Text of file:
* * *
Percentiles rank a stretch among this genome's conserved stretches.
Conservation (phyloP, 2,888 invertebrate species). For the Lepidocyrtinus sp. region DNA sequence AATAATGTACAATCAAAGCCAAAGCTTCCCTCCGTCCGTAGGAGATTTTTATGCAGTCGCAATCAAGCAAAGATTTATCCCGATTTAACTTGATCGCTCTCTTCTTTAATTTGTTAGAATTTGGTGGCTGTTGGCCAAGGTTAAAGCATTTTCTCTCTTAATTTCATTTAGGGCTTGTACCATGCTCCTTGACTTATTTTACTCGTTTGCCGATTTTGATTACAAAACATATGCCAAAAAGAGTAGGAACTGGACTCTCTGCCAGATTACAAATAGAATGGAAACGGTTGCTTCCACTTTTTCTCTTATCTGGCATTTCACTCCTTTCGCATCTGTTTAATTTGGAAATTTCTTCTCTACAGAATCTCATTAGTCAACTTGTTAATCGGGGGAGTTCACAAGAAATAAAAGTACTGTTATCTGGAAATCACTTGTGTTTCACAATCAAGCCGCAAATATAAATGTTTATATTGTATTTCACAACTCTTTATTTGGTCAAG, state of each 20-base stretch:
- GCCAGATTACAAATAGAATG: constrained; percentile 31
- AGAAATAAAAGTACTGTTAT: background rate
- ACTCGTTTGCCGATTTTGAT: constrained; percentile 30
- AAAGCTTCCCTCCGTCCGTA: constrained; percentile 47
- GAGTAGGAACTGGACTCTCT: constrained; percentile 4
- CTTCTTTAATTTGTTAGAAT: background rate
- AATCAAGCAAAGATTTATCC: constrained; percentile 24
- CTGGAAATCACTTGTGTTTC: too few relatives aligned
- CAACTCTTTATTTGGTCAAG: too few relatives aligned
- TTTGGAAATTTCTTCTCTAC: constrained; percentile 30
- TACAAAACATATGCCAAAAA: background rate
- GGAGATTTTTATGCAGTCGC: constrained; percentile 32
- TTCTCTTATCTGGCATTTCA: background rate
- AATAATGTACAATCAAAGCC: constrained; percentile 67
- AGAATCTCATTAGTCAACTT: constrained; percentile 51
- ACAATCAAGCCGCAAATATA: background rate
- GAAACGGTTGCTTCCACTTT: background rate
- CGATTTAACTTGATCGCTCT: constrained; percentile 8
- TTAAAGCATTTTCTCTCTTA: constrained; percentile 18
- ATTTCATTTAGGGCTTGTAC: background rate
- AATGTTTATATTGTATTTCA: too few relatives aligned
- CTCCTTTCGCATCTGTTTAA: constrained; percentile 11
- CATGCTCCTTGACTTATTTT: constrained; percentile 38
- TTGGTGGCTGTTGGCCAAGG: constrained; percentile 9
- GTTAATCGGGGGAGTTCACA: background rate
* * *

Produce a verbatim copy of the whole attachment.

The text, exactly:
Percentiles rank a stretch among this genome's conserved stretches.
Conservation (phyloP, 2,888 invertebrate species). For the Lepidocyrtinus sp. region DNA sequence AATAATGTACAATCAAAGCCAAAGCTTCCCTCCGTCCGTAGGAGATTTTTATGCAGTCGCAATCAAGCAAAGATTTATCCCGATTTAACTTGATCGCTCTCTTCTTTAATTTGTTAGAATTTGGTGGCTGTTGGCCAAGGTTAAAGCATTTTCTCTCTTAATTTCATTTAGGGCTTGTACCATGCTCCTTGACTTATTTTACTCGTTTGCCGATTTTGATTACAAAACATATGCCAAAAAGAGTAGGAACTGGACTCTCTGCCAGATTACAAATAGAATGGAAACGGTTGCTTCCACTTTTTCTCTTATCTGGCATTTCACTCCTTTCGCATCTGTTTAATTTGGAAATTTCTTCTCTACAGAATCTCATTAGTCAACTTGTTAATCGGGGGAGTTCACAAGAAATAAAAGTACTGTTATCTGGAAATCACTTGTGTTTCACAATCAAGCCGCAAATATAAATGTTTATATTGTATTTCACAACTCTTTATTTGGTCAAG, state of each 20-base stretch:
- GCCAGATTACAAATAGAATG: constrained; percentile 31
- AGAAATAAAAGTACTGTTAT: background rate
- ACTCGTTTGCCGATTTTGAT: constrained; percentile 30
- AAAGCTTCCCTCCGTCCGTA: constrained; percentile 47
- GAGTAGGAACTGGACTCTCT: constrained; percentile 4
- CTTCTTTAATTTGTTAGAAT: background rate
- AATCAAGCAAAGATTTATCC: constrained; percentile 24
- CTGGAAATCACTTGTGTTTC: too few relatives aligned
- CAACTCTTTATTTGGTCAAG: too few relatives aligned
- TTTGGAAATTTCTTCTCTAC: constrained; percentile 30
- TACAAAACATATGCCAAAAA: background rate
- GGAGATTTTTATGCAGTCGC: constrained; percentile 32
- TTCTCTTATCTGGCATTTCA: background rate
- AATAATGTACAATCAAAGCC: constrained; percentile 67
- AGAATCTCATTAGTCAACTT: constrained; percentile 51
- ACAATCAAGCCGCAAATATA: background rate
- GAAACGGTTGCTTCCACTTT: background rate
- CGATTTAACTTGATCGCTCT: constrained; percentile 8
- TTAAAGCATTTTCTCTCTTA: constrained; percentile 18
- ATTTCATTTAGGGCTTGTAC: background rate
- AATGTTTATATTGTATTTCA: too few relatives aligned
- CTCCTTTCGCATCTGTTTAA: constrained; percentile 11
- CATGCTCCTTGACTTATTTT: constrained; percentile 38
- TTGGTGGCTGTTGGCCAAGG: constrained; percentile 9
- GTTAATCGGGGGAGTTCACA: background rate